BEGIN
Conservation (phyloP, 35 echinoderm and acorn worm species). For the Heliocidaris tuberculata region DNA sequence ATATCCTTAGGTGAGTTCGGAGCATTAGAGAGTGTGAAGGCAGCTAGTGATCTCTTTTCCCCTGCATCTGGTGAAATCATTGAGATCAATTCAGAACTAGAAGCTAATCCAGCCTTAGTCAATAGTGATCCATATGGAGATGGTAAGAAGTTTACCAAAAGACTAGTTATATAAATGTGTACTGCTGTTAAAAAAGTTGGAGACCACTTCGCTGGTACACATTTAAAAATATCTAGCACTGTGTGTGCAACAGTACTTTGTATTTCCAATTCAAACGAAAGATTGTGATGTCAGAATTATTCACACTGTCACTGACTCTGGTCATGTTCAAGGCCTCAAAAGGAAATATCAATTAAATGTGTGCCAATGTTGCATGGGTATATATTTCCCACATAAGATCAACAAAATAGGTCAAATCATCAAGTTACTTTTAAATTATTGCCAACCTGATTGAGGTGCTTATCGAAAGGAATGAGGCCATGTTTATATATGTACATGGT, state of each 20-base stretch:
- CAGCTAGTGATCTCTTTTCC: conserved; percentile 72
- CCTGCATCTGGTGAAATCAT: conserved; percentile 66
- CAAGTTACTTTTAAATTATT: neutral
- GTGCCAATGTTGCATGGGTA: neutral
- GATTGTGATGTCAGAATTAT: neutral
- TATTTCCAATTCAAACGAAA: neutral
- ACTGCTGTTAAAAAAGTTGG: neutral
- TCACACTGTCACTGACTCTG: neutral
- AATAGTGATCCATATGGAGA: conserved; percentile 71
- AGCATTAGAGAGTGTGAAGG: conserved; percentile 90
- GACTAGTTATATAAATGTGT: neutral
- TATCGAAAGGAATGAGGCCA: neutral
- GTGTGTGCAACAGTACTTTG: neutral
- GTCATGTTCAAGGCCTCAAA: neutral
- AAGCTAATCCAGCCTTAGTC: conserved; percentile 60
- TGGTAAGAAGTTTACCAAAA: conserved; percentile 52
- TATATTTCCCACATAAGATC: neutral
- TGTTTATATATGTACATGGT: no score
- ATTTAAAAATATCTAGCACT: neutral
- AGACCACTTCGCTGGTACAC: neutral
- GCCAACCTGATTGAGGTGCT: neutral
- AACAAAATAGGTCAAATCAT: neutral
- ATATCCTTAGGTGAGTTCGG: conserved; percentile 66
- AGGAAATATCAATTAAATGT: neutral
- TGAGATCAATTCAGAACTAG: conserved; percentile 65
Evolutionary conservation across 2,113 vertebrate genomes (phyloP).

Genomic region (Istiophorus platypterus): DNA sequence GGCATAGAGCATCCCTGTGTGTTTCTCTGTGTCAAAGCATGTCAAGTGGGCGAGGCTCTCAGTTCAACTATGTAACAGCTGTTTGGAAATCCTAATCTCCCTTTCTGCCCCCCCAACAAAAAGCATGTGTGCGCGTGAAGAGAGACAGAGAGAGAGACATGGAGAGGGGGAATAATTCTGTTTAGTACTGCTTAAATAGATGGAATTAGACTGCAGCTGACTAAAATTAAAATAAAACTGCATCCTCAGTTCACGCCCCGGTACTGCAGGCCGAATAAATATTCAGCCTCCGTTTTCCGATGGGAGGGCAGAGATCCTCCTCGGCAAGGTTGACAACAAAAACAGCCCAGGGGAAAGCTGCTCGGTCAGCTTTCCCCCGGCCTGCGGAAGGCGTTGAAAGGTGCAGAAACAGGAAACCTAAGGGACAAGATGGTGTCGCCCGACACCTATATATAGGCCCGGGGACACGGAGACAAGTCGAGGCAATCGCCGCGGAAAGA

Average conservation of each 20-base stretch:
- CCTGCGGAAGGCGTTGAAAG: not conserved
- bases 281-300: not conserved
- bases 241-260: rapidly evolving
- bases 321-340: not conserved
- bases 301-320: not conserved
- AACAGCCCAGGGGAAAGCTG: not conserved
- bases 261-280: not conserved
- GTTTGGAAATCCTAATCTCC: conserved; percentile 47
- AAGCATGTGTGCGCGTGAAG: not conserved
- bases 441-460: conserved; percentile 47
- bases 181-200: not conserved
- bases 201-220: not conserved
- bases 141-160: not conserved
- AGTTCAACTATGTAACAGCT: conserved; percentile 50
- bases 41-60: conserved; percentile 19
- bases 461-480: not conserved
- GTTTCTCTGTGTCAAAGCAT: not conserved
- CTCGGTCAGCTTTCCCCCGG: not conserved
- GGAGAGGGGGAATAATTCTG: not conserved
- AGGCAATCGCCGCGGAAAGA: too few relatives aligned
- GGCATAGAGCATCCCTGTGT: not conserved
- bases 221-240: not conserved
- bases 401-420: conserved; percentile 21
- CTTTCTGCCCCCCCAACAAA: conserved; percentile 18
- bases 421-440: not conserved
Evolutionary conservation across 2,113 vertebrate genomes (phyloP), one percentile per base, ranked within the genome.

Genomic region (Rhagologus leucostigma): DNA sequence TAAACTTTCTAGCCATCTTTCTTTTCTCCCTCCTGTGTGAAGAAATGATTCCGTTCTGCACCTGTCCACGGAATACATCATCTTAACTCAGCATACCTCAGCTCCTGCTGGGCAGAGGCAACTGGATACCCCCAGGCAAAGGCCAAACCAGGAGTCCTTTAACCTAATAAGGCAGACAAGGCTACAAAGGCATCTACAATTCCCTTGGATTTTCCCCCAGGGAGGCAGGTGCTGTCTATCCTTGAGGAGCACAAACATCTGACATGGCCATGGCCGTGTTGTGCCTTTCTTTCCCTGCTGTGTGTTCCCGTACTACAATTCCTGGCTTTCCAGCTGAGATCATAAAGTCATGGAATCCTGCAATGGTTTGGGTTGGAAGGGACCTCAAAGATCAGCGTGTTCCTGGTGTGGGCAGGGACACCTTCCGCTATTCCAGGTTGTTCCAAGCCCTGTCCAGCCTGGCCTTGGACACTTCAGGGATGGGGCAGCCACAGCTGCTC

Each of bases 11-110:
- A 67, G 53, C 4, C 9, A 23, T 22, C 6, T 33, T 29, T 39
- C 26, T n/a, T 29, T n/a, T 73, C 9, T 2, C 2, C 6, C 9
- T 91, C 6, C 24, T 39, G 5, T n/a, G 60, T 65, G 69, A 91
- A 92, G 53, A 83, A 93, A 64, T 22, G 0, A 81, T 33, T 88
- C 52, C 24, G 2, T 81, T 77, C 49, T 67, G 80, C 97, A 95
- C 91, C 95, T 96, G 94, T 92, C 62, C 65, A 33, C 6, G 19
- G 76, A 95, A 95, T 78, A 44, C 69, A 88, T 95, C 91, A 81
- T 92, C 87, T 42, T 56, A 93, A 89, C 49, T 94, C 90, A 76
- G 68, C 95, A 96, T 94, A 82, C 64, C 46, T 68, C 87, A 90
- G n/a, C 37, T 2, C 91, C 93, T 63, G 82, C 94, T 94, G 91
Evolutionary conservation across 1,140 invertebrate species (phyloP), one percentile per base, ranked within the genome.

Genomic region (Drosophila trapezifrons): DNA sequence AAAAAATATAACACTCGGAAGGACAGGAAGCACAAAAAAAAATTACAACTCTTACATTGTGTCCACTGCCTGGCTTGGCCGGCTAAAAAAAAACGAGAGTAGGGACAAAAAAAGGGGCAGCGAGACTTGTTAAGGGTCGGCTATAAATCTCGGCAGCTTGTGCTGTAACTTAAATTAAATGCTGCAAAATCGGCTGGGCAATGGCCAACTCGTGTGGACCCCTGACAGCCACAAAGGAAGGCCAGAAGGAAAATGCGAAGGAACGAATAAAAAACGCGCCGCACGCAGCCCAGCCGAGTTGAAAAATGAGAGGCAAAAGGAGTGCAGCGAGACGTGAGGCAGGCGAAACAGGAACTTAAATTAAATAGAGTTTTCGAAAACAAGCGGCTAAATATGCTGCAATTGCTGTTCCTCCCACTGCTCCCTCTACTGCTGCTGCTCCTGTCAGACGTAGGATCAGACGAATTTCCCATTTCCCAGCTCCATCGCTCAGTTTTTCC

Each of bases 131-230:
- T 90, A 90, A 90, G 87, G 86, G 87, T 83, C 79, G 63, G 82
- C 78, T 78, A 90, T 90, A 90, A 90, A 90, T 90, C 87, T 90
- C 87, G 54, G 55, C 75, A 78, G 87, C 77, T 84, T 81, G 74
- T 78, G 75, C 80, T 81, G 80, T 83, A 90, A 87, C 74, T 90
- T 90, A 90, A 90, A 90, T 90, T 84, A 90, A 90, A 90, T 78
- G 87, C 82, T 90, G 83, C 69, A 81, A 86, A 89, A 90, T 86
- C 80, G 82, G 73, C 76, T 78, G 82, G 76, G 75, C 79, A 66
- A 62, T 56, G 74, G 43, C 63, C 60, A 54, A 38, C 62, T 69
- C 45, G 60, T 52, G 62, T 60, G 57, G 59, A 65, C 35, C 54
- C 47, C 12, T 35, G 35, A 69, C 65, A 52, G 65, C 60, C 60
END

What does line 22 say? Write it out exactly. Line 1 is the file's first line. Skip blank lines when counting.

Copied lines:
- GCCAACCTGATTGAGGTGCT: neutral